Dmitry Kalintsev left a great comment on my security paradigm changing post:
I have not yet seen redundant VNIC-level firewall implementations, which stopped me from using [...] them. One could argue that vSwitches are also non-redundant, but a vSwitch usually has to do stuff much less complex than what a firewall would, meaning chances or things going south are lower.
As always, things are not purely black-and-white and depend a lot on the product architecture and implementation.
VM NIC firewalls implemented in VMs
Products like vShield App/Zones implement the VM NIC firewall functionality in a separate VM running on the same host as the protected VM – all the traffic sent and received by the protected VM has to traverse a non-redundant firewall VM:
You could configure what happens when the firewall VM crashes in vShield release 5 and later – it’s either fail-open or fail-close, but neither one is a good option. vSphere HA cluster doesn’t react to firewall VM crashes (why should it), leaving the VMs residing on the same host either unprotected or isolated from the network.
vShield Edge is a totally different beast – the latest release has high-availability features including stateful failover ... but then it’s a routed firewall, not a VM NIC firewall.
VM NIC firewalls implemented in the hypervisor kernel
Although Juniper’s vGW uses the same API as VMware’s vShield App firewall, its implementation is totally different – all the firewalling functionality is implemented in a loadable vSphere kernel module. The control VM (still running on the same vSphere host) is used solely for configuration, monitoring and logging purposes, and you can have a HA pair of them (on each vSphere host) in mission-critical environments.
I can only guess what happens if the vGW kernel module crashes, but hopefully it brings down the whole vSphere host, in which case vSphere HA kicks in and restarts the VMs on other hosts in the same cluster.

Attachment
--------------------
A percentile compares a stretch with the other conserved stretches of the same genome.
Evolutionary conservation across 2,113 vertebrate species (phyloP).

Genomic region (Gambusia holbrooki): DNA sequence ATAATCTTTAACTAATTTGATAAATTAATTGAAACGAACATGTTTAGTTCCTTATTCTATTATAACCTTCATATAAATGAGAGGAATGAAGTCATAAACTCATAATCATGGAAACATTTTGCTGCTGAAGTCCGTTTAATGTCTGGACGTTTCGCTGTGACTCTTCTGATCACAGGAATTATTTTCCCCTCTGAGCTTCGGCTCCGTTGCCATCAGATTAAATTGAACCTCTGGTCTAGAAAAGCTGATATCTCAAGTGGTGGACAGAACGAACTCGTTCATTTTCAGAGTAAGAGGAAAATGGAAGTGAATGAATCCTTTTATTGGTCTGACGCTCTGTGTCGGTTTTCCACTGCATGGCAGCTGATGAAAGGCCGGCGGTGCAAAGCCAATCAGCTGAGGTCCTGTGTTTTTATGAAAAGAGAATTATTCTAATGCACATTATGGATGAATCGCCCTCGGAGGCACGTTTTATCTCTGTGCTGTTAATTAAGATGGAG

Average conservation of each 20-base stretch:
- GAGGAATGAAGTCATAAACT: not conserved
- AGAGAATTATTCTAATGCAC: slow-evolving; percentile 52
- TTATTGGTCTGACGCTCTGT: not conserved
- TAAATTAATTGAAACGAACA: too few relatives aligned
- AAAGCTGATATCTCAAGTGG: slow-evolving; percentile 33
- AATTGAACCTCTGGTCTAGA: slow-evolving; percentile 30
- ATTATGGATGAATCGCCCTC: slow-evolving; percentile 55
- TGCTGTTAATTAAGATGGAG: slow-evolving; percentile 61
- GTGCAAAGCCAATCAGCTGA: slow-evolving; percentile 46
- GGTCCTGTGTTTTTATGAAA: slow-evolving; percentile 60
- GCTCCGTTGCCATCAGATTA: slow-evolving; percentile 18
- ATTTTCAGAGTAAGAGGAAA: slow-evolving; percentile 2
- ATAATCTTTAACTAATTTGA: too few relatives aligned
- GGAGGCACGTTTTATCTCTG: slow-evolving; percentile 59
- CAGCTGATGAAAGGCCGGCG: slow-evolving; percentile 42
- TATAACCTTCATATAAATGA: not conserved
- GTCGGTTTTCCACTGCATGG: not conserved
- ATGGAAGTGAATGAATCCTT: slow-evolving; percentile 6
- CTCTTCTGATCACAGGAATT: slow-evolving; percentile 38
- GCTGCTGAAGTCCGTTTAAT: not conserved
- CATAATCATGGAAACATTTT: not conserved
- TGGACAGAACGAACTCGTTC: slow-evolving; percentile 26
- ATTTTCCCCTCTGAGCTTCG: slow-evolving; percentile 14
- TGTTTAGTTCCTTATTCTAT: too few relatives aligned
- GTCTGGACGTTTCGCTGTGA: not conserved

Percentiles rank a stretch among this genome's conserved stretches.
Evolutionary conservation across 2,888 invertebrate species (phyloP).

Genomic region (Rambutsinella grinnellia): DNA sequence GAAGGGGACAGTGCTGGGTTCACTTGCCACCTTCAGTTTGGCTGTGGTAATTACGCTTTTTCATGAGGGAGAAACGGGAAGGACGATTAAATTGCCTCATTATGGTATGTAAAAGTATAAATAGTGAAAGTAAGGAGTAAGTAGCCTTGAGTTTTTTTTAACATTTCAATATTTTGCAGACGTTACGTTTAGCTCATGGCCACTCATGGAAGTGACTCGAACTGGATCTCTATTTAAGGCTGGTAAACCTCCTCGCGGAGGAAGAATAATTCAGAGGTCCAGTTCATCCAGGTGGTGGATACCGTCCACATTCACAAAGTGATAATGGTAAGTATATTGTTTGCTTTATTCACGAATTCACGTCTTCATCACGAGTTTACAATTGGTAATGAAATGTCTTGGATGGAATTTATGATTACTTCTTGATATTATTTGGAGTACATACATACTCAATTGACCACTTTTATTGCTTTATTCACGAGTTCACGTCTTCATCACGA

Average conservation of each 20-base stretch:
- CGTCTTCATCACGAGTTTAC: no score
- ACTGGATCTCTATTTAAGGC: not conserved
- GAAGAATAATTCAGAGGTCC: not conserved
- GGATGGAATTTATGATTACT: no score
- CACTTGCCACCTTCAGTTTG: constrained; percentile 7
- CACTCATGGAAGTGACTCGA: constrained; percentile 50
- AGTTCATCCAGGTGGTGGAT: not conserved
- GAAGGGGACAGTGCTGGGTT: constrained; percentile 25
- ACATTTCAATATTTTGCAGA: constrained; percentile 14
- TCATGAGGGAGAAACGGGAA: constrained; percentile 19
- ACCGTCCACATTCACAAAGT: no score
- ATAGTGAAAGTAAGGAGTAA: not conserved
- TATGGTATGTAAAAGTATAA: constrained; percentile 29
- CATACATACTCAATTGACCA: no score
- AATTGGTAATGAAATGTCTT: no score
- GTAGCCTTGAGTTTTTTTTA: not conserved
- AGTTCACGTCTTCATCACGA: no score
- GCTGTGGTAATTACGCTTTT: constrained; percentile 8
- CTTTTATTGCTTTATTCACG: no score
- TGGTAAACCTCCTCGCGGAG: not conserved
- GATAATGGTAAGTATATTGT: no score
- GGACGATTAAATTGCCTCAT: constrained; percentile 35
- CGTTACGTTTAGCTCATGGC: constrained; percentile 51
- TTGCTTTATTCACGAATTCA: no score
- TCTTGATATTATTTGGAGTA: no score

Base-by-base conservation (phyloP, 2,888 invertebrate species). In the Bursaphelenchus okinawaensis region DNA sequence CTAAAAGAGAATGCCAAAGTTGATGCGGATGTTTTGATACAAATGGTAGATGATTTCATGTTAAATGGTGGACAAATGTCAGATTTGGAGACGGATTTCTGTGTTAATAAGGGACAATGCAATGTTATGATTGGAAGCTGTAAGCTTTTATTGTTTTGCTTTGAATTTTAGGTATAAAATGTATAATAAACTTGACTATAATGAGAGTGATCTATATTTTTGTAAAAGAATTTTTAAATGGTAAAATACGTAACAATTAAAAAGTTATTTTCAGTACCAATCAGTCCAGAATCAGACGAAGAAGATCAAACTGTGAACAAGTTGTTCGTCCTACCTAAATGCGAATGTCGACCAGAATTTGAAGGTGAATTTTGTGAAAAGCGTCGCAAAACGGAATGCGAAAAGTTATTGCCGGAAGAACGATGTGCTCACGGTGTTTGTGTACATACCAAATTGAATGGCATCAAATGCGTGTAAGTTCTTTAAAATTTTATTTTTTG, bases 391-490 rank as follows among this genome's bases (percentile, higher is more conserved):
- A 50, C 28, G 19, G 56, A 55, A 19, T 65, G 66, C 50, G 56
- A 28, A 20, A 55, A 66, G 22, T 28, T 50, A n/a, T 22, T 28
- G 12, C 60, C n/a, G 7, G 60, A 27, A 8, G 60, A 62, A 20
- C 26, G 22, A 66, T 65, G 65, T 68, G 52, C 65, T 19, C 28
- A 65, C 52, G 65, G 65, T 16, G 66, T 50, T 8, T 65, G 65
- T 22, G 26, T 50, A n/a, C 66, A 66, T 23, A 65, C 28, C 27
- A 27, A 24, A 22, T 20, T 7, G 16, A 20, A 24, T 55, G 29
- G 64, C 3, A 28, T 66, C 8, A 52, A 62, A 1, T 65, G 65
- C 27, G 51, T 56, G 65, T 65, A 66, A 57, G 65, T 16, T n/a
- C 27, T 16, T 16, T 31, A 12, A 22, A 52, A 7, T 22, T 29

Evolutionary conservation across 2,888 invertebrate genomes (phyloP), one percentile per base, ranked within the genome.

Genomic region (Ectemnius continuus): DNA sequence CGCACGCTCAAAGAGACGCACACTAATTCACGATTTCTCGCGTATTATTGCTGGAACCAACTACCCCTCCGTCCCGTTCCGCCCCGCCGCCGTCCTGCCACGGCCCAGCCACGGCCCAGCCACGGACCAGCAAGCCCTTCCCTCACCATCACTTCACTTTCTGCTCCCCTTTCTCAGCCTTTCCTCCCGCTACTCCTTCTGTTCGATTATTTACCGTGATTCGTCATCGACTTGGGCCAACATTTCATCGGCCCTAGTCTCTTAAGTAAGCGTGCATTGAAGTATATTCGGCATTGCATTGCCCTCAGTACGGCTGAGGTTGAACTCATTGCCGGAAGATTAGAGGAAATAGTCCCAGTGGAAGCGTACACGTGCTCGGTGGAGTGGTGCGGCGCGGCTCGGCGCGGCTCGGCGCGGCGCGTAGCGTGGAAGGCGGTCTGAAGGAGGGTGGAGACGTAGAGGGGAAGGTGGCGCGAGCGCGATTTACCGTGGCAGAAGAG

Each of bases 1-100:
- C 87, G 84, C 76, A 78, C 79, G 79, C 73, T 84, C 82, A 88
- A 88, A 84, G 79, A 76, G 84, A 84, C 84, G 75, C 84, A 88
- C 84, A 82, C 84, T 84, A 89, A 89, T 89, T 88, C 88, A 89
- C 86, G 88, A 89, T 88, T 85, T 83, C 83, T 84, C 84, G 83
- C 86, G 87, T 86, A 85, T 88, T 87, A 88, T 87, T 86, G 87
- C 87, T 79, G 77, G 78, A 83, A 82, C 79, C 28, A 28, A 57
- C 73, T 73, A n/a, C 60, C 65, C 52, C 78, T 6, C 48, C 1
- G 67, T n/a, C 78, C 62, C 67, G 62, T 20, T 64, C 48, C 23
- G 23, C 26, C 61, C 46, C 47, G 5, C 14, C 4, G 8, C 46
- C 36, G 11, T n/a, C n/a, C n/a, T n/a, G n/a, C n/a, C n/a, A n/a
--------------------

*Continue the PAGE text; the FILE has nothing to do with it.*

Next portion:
Firewall impact on hypervisor host
Dmitry raised another valid point: “There's a non-insubstantial risk of firewall module consuming too much of the host resources, and either slowing down network for collocated VMs, or starving them of CPU (or both).”
Obviously that can always happen (although I would be more concerned about the explosion of connection tables), but physical firewalls fare no better (see also this comment). You have to choose your poison: do you want a single vSphere host to be hosed (DRS would probably save the day in VMware environments and spread the load across the cluster) or do you want your Internet-facing firewall to be hosed and bring down the whole data center? Obviously you can also decide not to have firewalls at all and rely solely on hardened hosts ;)
Virtual Firewalls webinar has a more detailed overview of virtual firewall solutions (including VM NIC firewalls) and description of individual products for VMware, Hyper-V and Linux environments.
Advantages and drawbacks of virtual firewalls are also one of the topics of my Network Infrastructure for Cloud Computing workshop @ Interop Las Vegas, so make sure you drop by if you plan to attend Interop.